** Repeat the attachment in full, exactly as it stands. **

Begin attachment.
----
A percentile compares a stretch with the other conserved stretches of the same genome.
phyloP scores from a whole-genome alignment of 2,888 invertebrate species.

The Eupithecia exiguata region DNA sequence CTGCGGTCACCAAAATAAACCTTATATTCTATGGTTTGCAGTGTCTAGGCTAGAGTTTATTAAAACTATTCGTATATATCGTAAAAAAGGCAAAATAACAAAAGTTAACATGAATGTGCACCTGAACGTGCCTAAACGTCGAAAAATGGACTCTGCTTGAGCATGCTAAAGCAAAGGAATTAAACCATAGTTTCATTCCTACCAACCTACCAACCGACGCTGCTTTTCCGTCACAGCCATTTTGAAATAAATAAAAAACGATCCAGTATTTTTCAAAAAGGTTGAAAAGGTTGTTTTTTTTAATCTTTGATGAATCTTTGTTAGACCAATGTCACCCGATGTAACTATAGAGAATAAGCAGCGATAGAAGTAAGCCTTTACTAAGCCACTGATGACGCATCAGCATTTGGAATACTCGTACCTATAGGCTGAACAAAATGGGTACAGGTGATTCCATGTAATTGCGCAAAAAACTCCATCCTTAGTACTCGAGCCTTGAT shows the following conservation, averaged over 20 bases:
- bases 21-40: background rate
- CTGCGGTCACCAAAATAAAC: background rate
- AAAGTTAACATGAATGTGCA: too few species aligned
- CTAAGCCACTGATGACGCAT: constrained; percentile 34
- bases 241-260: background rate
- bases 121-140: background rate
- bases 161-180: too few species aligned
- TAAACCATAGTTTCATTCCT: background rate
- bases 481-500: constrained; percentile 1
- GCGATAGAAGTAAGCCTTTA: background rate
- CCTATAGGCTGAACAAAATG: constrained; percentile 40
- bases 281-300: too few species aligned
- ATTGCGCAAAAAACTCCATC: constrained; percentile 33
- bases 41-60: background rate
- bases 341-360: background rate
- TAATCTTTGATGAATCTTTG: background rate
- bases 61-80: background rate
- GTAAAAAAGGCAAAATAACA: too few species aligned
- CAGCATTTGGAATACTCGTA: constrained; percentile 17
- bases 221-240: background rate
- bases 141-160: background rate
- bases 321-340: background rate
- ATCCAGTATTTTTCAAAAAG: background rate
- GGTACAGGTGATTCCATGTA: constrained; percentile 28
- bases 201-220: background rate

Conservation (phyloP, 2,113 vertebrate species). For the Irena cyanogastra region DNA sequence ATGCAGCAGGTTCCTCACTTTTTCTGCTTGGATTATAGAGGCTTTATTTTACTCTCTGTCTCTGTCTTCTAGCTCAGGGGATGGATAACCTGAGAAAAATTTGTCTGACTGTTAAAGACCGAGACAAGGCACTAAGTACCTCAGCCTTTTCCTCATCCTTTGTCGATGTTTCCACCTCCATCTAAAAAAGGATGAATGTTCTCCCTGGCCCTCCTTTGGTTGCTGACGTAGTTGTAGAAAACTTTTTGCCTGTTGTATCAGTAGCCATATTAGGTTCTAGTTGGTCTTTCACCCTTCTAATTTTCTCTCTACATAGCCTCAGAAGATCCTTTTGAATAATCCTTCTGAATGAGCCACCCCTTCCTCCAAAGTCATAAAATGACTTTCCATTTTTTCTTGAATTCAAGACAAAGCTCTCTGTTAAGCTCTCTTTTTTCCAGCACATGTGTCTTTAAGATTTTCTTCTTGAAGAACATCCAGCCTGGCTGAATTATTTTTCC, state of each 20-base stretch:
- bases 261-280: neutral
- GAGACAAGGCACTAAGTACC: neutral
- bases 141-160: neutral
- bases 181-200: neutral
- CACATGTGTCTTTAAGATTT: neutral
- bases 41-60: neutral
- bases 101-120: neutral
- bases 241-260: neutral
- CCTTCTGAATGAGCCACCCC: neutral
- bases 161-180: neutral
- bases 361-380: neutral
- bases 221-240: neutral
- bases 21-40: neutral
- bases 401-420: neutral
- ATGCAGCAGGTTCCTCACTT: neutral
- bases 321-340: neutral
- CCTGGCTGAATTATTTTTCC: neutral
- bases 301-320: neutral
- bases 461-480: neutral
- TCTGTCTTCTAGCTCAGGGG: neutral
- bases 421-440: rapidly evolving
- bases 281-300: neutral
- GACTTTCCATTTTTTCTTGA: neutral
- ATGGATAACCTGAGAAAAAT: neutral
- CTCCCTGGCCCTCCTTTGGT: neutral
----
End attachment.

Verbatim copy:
A percentile compares a stretch with the other conserved stretches of the same genome.
phyloP scores from a whole-genome alignment of 2,888 invertebrate species.

The Eupithecia exiguata region DNA sequence CTGCGGTCACCAAAATAAACCTTATATTCTATGGTTTGCAGTGTCTAGGCTAGAGTTTATTAAAACTATTCGTATATATCGTAAAAAAGGCAAAATAACAAAAGTTAACATGAATGTGCACCTGAACGTGCCTAAACGTCGAAAAATGGACTCTGCTTGAGCATGCTAAAGCAAAGGAATTAAACCATAGTTTCATTCCTACCAACCTACCAACCGACGCTGCTTTTCCGTCACAGCCATTTTGAAATAAATAAAAAACGATCCAGTATTTTTCAAAAAGGTTGAAAAGGTTGTTTTTTTTAATCTTTGATGAATCTTTGTTAGACCAATGTCACCCGATGTAACTATAGAGAATAAGCAGCGATAGAAGTAAGCCTTTACTAAGCCACTGATGACGCATCAGCATTTGGAATACTCGTACCTATAGGCTGAACAAAATGGGTACAGGTGATTCCATGTAATTGCGCAAAAAACTCCATCCTTAGTACTCGAGCCTTGAT shows the following conservation, averaged over 20 bases:
- bases 21-40: background rate
- CTGCGGTCACCAAAATAAAC: background rate
- AAAGTTAACATGAATGTGCA: too few species aligned
- CTAAGCCACTGATGACGCAT: constrained; percentile 34
- bases 241-260: background rate
- bases 121-140: background rate
- bases 161-180: too few species aligned
- TAAACCATAGTTTCATTCCT: background rate
- bases 481-500: constrained; percentile 1
- GCGATAGAAGTAAGCCTTTA: background rate
- CCTATAGGCTGAACAAAATG: constrained; percentile 40
- bases 281-300: too few species aligned
- ATTGCGCAAAAAACTCCATC: constrained; percentile 33
- bases 41-60: background rate
- bases 341-360: background rate
- TAATCTTTGATGAATCTTTG: background rate
- bases 61-80: background rate
- GTAAAAAAGGCAAAATAACA: too few species aligned
- CAGCATTTGGAATACTCGTA: constrained; percentile 17
- bases 221-240: background rate
- bases 141-160: background rate
- bases 321-340: background rate
- ATCCAGTATTTTTCAAAAAG: background rate
- GGTACAGGTGATTCCATGTA: constrained; percentile 28
- bases 201-220: background rate

Conservation (phyloP, 2,113 vertebrate species). For the Irena cyanogastra region DNA sequence ATGCAGCAGGTTCCTCACTTTTTCTGCTTGGATTATAGAGGCTTTATTTTACTCTCTGTCTCTGTCTTCTAGCTCAGGGGATGGATAACCTGAGAAAAATTTGTCTGACTGTTAAAGACCGAGACAAGGCACTAAGTACCTCAGCCTTTTCCTCATCCTTTGTCGATGTTTCCACCTCCATCTAAAAAAGGATGAATGTTCTCCCTGGCCCTCCTTTGGTTGCTGACGTAGTTGTAGAAAACTTTTTGCCTGTTGTATCAGTAGCCATATTAGGTTCTAGTTGGTCTTTCACCCTTCTAATTTTCTCTCTACATAGCCTCAGAAGATCCTTTTGAATAATCCTTCTGAATGAGCCACCCCTTCCTCCAAAGTCATAAAATGACTTTCCATTTTTTCTTGAATTCAAGACAAAGCTCTCTGTTAAGCTCTCTTTTTTCCAGCACATGTGTCTTTAAGATTTTCTTCTTGAAGAACATCCAGCCTGGCTGAATTATTTTTCC, state of each 20-base stretch:
- bases 261-280: neutral
- GAGACAAGGCACTAAGTACC: neutral
- bases 141-160: neutral
- bases 181-200: neutral
- CACATGTGTCTTTAAGATTT: neutral
- bases 41-60: neutral
- bases 101-120: neutral
- bases 241-260: neutral
- CCTTCTGAATGAGCCACCCC: neutral
- bases 161-180: neutral
- bases 361-380: neutral
- bases 221-240: neutral
- bases 21-40: neutral
- bases 401-420: neutral
- ATGCAGCAGGTTCCTCACTT: neutral
- bases 321-340: neutral
- CCTGGCTGAATTATTTTTCC: neutral
- bases 301-320: neutral
- bases 461-480: neutral
- TCTGTCTTCTAGCTCAGGGG: neutral
- bases 421-440: rapidly evolving
- bases 281-300: neutral
- GACTTTCCATTTTTTCTTGA: neutral
- ATGGATAACCTGAGAAAAAT: neutral
- CTCCCTGGCCCTCCTTTGGT: neutral